G423 Book Review of The Golden Lotus Vol I by Lanling Xiaoxiaosheng
Author: Lanling Xiaoxiaosheng, Clement Egerton, Shu Qingchun
Part of a Series: This is first part of Jin Ping Mei, spanning from chapters 1-53
Type of book: China, "dirty book" sex, 1100s, corruption, women, poetry, ambition, murder, daily life, selfishness, widowhood, connections, wealth, city life, pride, envy, gluttony, lust, anger, greed, sloth
Year it was published: 2011 (1590s or afterwards originally)
The Golden Lotus (Jin Ping Mei) has been called the fifth greatest work in all of Chinese literature and one of the Four Masterworks of the Ming novel. Anonymously written, it was admired in its own time for its literary qualities and biting indictment of the immorality and cruelty of its age. Yet it has also been denigrated as a dirty book for its sexual frankness. It centers on Ximen Qing, a wealthy, young, dissolute merchant, and his marriage to a fifth wife, Pan Jinlian, literally "Golden Lotus." In her desire to influence her husband, and, through him, control the other wives, concubines, and entire household, she uses sex as her main weapon. The Golden Lotus lays bare the rivalries within this wealthy family while chronicling its rise and fall. It fields a host of vivid characters, each seeking advnatage in a corrupt world. The first volume charts the rise of Pan Jinlian and the rising fortunes of Ximen Qing as he secures the power of his house.
This edition features a new introduction by Robert Hegel, who situates teh novel for contemporary readers and explains its greatness as the first single-authored novel in the Chinese tradition. This translation contains the complete, unexpurgated text as translated by Clement Egerton with the assistance of Shu Qinggchun, later known as Lao She, one of the most prominent Chinese writers of the twentieth century. The translation has been pinyinized and corrected fro the for the Tuttle Classics edition.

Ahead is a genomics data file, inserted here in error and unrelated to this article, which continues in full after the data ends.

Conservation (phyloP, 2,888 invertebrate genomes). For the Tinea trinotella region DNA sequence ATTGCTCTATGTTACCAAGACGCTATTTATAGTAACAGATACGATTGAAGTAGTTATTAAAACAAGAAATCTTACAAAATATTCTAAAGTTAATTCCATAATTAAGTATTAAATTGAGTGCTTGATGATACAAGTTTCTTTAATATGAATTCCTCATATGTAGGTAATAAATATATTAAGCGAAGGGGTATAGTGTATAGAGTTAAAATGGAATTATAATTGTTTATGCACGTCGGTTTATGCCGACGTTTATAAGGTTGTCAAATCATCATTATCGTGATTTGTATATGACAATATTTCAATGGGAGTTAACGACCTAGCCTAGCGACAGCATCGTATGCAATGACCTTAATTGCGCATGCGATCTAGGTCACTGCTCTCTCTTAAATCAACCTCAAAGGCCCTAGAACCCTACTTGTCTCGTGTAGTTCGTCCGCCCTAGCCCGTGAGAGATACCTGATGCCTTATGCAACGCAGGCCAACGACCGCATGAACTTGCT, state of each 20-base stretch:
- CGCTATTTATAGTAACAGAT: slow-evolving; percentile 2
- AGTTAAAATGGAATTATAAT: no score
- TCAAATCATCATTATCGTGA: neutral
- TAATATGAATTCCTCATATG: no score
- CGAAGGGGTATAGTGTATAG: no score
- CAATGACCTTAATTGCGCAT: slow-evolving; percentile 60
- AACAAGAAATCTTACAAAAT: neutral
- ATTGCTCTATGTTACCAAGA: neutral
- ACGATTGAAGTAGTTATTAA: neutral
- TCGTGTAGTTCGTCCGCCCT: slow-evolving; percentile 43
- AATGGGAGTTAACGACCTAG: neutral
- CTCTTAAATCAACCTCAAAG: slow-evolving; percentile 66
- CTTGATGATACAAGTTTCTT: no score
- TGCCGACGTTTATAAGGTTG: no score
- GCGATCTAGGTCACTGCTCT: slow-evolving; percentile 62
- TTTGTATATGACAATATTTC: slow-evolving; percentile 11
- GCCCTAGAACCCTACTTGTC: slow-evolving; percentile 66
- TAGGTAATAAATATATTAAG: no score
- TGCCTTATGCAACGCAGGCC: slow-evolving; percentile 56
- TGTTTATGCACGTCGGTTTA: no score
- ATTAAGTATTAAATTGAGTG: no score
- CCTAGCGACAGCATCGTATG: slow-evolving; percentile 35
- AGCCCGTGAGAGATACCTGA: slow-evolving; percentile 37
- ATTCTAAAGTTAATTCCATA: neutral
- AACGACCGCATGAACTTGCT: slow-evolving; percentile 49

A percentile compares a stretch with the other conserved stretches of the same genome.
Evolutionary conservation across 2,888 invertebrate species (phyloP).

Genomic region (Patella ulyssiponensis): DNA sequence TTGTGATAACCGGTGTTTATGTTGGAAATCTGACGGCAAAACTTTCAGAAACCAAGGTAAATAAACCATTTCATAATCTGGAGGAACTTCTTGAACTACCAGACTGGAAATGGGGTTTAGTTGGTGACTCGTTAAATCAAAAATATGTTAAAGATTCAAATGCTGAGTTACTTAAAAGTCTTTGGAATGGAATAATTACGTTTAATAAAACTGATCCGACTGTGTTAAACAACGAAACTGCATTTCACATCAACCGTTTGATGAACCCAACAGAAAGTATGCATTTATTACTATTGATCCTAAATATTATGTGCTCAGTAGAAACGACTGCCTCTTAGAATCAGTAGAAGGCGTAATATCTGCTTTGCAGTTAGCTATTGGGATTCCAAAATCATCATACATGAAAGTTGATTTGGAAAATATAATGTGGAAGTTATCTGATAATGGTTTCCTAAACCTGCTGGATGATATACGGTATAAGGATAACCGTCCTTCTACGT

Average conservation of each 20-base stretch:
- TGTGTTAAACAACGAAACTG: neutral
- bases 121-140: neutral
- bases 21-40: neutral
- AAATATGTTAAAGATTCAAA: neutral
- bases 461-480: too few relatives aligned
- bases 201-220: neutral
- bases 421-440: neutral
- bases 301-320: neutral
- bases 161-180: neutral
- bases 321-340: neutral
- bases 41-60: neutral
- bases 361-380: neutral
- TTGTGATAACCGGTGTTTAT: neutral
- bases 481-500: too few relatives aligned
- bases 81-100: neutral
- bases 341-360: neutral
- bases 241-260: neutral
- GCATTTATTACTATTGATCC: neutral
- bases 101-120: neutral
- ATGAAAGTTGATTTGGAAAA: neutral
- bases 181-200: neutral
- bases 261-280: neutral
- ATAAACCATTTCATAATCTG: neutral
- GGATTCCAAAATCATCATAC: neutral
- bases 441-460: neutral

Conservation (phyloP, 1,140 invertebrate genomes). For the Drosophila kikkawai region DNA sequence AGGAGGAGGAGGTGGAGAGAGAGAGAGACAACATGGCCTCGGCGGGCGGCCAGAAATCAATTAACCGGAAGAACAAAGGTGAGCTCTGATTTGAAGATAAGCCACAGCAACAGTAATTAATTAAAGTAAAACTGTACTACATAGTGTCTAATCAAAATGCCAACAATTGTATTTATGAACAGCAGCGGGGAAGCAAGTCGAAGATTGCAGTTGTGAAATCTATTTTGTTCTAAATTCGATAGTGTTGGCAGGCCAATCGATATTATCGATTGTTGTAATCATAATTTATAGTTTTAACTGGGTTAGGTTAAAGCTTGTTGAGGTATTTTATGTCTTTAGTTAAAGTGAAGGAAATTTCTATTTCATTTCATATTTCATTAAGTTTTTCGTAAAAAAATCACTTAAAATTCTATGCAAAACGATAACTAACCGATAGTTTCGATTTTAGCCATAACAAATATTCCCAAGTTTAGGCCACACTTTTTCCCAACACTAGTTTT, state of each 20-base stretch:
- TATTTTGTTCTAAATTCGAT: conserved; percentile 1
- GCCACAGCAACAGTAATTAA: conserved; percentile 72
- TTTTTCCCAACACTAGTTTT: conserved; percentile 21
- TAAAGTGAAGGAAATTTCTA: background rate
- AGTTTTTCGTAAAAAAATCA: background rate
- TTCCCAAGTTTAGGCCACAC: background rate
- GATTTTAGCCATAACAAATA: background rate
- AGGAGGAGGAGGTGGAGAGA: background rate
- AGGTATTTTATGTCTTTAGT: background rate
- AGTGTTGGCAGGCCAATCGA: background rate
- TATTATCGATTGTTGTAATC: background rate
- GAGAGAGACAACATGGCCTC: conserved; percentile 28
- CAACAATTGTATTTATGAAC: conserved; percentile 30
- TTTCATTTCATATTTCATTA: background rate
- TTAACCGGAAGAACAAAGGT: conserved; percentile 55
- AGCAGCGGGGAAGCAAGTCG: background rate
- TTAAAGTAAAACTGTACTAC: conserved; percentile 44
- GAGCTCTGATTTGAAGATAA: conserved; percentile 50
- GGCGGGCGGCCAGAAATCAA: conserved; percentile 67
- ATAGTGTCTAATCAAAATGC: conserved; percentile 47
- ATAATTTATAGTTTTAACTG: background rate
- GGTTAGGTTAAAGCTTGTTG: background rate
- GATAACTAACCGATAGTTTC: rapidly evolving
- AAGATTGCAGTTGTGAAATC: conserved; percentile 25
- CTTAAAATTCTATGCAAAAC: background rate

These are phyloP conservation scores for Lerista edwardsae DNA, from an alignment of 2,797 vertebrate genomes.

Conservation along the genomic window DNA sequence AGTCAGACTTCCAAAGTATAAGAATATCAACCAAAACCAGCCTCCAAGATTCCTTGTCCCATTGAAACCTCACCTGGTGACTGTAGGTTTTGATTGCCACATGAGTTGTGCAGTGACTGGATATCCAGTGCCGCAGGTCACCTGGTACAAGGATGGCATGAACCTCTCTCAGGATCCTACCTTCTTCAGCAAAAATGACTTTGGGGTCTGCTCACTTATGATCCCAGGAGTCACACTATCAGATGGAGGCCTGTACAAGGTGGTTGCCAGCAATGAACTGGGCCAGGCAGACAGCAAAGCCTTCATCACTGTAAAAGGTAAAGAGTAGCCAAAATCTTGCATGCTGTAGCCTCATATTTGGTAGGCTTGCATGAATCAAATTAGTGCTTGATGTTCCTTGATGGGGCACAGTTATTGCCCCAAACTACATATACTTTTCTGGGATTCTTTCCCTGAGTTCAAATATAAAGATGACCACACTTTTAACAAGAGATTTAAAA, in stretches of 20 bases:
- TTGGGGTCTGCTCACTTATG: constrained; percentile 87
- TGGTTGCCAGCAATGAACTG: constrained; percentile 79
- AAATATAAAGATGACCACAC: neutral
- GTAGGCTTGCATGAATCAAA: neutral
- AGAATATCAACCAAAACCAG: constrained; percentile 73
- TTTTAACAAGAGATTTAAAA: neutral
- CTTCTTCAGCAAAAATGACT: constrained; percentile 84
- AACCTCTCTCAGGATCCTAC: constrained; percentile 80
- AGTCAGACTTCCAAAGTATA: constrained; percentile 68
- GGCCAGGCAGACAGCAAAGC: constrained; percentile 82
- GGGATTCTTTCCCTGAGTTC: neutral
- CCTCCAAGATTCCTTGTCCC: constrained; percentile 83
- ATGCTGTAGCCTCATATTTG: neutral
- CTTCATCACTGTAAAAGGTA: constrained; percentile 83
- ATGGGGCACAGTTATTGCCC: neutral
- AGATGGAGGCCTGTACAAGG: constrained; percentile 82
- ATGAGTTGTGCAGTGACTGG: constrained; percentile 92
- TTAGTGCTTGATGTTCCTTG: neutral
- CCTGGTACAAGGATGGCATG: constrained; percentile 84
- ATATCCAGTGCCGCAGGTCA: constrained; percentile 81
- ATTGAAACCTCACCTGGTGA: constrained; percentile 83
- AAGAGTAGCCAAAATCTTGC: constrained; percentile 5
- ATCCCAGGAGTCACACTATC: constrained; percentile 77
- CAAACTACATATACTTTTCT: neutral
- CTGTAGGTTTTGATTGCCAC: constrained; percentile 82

There are way too many characters to go through, but here are a few main ones: first is Ximen Qing who is left an incredibly vast fortune and he uses that fortune very liberally. He is ambitious, lavish and hedonistic and is never satisfied with anything or anyone. Pan Jinlian used to be a wife to Wu Da, but she tended to berate and abuse her husband a lot for being poor and for not making enough money. She is a little bit like Scarlett O'Hara, in that she wants the fool's gold rather than the pure gold. She also is capable of doing anything to anyone to achieve her own ends. (Sounds like Chinese Scarlett O'Hara...) Li Ping'er becomes Ximen Qing's sixth wife and she used to be married to his friend Hua Zixu. Aside from how she ended up with Ximen Qing, she is a good woman and very nice to servants. Li Jiao'er is Ximen Qing's second lady. Wu Yeniang is Ximen Qing's principal wife, after his first one, a Miss Chen dies, Meng Yulou is Ximen Qing's Third Wife,and is a widow of a merchant named Yang and indescribably wealthy, and Pang Chunmei was at first maid to Wu Yueniang but then starts working for Pan Jinlian and she often uses tricks and schemes to get other ladies riled up against her and Pan Jinliang. Sun Xue'e is an unofficial fourth wife of Ximen Qing, but she is a servant.
What is thought of love is lust